This machine punches the nails from a rod, which has been previously rolled to a peculiar shape, to produce a number of partly-formed nail blanks, of which several are arranged side by side, with their length parallel to the width of tke rod. The peculiar form to which it is rolled gives it in ccrtain parts of its longitudinal section the appearance of a ratchet, and the invention consists in employing the nail rod itself as part of the ratchet motion which feeds the machine. The invention also consists in giving the punches a series of movements back and forth to the nail rod, and a similar intermitting motion along the rod, so that a greater number of nails than the number of the punches may be cut from the width of the rod. John Wootton, of Boon-ton, N. J., is the inventor of this machine.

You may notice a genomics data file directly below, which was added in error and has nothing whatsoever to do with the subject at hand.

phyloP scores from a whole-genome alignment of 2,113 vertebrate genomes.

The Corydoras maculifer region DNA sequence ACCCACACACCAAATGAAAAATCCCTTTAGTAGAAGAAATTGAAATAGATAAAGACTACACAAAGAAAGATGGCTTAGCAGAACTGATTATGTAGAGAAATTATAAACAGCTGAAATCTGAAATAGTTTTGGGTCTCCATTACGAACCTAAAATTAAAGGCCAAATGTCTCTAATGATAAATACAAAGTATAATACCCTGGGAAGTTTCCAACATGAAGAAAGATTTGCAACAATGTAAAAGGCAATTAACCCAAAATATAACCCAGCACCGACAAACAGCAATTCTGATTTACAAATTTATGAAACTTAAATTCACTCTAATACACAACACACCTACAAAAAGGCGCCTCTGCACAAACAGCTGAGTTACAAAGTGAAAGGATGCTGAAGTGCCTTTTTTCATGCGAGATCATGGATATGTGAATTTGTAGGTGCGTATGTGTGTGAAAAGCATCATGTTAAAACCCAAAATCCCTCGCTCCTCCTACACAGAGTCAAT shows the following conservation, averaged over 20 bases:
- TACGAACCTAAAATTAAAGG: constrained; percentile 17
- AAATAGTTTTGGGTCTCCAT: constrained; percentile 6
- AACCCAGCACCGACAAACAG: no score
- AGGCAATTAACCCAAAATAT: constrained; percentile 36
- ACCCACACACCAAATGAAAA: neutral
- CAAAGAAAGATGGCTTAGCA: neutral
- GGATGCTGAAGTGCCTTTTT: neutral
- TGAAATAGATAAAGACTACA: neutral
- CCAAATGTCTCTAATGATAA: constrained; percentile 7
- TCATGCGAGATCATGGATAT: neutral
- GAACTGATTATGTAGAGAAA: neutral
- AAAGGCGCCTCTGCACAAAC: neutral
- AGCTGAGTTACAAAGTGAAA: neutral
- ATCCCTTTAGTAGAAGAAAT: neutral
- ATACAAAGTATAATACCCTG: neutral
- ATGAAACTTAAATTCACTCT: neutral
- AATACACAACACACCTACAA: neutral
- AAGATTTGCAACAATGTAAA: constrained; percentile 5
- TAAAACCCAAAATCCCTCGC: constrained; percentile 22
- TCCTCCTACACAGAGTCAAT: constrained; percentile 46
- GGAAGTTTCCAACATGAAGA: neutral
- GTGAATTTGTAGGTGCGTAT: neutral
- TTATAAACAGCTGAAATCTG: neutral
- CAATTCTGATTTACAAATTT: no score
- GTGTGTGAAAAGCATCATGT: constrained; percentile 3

This article was originally published with the title "Nail Machine" in Scientific American 13, 11, 83 (November 1857)